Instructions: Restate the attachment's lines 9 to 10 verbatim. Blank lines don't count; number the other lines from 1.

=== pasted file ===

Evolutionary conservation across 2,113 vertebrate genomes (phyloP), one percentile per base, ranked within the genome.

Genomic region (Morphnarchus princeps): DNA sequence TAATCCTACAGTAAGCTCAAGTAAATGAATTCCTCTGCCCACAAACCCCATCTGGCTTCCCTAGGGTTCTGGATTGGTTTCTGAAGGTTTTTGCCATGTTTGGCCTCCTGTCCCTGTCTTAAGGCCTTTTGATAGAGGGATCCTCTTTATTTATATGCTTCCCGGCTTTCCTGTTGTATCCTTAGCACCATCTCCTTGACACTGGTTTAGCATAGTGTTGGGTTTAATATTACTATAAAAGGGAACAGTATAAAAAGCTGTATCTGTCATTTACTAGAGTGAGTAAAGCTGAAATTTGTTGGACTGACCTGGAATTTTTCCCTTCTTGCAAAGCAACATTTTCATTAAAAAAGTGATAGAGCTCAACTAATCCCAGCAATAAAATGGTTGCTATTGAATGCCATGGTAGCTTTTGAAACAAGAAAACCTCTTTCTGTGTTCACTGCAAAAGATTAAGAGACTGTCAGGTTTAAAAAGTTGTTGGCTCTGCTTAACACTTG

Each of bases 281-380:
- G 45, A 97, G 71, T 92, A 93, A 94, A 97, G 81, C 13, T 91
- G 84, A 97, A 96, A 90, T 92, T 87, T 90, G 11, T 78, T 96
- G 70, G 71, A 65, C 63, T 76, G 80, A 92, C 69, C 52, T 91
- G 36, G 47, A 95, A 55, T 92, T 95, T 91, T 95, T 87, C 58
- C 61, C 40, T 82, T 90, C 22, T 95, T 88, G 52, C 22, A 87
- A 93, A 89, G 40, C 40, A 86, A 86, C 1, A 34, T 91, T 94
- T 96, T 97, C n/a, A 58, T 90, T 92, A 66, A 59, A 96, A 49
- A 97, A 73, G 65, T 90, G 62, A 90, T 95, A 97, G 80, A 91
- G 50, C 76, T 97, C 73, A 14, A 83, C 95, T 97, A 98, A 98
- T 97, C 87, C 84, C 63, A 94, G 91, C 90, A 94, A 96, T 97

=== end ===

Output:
- A 93, A 89, G 40, C 40, A 86, A 86, C 1, A 34, T 91, T 94
- T 96, T 97, C n/a, A 58, T 90, T 92, A 66, A 59, A 96, A 49